Magazine article Editor & Publisher

6-YEAR-OLD Signs as a Weekly Columnist

Magazine article Editor & Publisher

6-YEAR-OLD Signs as a Weekly Columnist

Article excerpt

The highly gifted student, who's already taking college courses, is joining a roster of adult creators at the Paradigm syndicate

Justin Chapman is writing a weekly column at the age of 6, making him possibly the youngest creator in syndication history. "But as sharp as Justin is, he's a regular kid," said Bryce Miller, president of ParadigmTSA ("The Syndicating Agency"), which will launch "The Justin Report" early next month.

Miller, a United Press International (UPI) veteran and two-time Pulitzer Prize nominee, saw a New York Post article about the highly gifted boy in February. Then Miller e-mailed Justin, who's already taking college courses, to offer the column.

Justin's mother Elizabeth saw Miller's e-mail message, but didn't respond at first. For one thing, she was overwhelmed with hundreds of post-Post requests for Justin interviews and appearances. Elizabeth, trying to keep her son's life as normal and unexploited as possible, declined virtually all the requests.

But Paradigm's offer intrigued her, so she checked out the syndicate and talked to adults who know and work with Justin. They felt a column would be good for him.

"Justin was excited and liked the idea of writing his own column," recalled the single mother, who lives with her son in upstate New York. "Looking through his journals, I saw that Justin would have no problem coming up with ideas to write about. I just wanted to make sure that writing a weekly column would be in the best interest for Justin, given his young age."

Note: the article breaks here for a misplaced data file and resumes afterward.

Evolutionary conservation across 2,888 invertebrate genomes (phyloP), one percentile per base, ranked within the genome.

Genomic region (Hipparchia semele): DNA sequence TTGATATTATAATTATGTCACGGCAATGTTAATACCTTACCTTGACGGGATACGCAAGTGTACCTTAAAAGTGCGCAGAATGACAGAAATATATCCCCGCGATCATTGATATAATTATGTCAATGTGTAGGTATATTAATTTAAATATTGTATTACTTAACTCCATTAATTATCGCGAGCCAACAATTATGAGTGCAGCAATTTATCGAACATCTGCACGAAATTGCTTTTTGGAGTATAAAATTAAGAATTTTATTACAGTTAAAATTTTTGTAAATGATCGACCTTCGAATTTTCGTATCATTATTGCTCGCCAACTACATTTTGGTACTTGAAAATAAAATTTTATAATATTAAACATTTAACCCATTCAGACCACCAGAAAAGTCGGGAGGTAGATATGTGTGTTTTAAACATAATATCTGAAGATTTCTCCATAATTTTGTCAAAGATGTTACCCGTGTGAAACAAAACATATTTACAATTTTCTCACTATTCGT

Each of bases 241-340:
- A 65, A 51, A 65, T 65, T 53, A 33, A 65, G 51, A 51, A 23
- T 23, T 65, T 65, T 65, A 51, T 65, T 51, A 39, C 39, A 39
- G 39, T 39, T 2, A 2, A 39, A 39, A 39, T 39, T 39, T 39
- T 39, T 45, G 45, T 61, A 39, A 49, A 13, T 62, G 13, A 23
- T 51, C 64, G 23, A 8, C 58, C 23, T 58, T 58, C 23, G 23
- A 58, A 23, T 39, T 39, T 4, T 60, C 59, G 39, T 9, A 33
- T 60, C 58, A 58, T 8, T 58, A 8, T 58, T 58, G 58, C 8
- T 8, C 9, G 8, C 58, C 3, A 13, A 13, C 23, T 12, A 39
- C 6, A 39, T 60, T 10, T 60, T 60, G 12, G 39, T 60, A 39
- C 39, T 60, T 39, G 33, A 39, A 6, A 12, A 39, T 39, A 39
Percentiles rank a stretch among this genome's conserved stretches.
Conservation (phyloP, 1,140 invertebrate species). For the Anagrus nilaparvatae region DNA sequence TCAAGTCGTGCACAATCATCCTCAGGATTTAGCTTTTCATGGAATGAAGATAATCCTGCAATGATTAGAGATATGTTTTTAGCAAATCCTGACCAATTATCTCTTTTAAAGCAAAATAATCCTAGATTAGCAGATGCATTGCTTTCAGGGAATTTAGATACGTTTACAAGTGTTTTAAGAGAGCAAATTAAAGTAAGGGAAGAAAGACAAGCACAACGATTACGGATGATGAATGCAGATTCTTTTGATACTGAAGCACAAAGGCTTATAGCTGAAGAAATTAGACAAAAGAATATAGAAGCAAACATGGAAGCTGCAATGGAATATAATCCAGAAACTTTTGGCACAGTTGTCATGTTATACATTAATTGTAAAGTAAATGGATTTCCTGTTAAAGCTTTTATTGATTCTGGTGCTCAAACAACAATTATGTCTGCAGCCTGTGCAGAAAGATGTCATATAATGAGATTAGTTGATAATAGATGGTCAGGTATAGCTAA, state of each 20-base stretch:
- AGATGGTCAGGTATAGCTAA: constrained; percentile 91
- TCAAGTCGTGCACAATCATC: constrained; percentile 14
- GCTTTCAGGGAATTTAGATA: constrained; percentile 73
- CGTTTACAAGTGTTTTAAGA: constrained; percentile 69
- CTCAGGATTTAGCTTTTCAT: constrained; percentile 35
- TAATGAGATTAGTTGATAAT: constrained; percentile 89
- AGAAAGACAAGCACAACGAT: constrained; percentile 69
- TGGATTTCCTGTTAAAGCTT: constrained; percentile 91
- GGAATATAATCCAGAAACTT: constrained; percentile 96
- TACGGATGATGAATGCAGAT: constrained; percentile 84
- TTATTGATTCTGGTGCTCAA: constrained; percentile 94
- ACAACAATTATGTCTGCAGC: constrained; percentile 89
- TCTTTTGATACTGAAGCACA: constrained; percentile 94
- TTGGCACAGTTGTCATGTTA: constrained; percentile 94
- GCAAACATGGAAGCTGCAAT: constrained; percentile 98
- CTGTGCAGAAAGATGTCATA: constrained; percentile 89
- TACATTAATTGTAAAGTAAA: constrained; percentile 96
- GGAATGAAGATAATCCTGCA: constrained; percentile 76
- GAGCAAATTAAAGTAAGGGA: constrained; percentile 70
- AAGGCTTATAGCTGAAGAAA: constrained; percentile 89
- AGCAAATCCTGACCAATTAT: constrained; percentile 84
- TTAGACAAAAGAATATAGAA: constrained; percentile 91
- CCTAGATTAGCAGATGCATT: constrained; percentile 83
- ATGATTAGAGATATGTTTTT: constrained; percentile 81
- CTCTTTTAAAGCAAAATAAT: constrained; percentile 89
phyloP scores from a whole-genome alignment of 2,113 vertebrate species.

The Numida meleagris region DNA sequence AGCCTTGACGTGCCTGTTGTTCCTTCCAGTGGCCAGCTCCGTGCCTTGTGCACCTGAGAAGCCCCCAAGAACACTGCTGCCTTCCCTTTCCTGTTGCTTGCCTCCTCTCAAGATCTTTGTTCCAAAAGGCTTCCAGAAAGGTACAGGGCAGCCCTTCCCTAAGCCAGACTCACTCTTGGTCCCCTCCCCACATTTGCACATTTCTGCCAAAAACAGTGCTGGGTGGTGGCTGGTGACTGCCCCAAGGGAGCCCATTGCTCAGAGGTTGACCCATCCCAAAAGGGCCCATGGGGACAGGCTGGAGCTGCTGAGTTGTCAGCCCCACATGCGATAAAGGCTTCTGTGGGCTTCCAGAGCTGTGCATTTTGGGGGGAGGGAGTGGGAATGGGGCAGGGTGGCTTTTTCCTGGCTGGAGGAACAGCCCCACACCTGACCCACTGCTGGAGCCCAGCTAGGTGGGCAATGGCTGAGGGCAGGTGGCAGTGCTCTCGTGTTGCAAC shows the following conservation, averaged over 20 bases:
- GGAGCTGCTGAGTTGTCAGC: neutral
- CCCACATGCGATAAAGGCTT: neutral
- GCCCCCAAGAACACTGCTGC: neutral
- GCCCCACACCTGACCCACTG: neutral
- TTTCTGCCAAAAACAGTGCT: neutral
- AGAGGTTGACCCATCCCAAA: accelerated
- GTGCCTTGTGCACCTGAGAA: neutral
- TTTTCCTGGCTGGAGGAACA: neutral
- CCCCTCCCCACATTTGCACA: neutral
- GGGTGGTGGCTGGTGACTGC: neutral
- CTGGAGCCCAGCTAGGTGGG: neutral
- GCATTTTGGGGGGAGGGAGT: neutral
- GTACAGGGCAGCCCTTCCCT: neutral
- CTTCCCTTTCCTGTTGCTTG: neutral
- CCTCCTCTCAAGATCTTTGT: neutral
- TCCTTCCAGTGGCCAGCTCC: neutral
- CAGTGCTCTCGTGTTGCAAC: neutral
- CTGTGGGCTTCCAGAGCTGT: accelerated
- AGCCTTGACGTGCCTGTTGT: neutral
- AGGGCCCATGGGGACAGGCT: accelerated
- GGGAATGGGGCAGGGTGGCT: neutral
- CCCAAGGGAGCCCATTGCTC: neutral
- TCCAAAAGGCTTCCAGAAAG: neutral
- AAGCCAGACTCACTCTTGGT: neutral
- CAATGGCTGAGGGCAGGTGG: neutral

Why does Justin want to do a column? "I thought it would be a great opportunity to share my thoughts and ideas with others," he replied. "I hope to share what I'm learning from my educational adventures. This world is a fascinating place with many things to learn. There are also many problems that need to be corrected."

One problem Justin comments on is how schools group kids by age rather than ability (see sidebar). He's even writing a book, "Education Solutions for the New Millennium," that talks about this. And he's trying to get legislation passed prohibiting age discrimination in New York schools.

In Justin's case, his academic abilities are light-years beyond the average first-grader. So Justin is home-schooled by Elizabeth, takes high-school correspondence courses via the Cambridge Academy in Florida, and also takes courses at the University of Rochester (in person) and Stanford University (online). In addition, he's constantly reading books and doing Internet research. …

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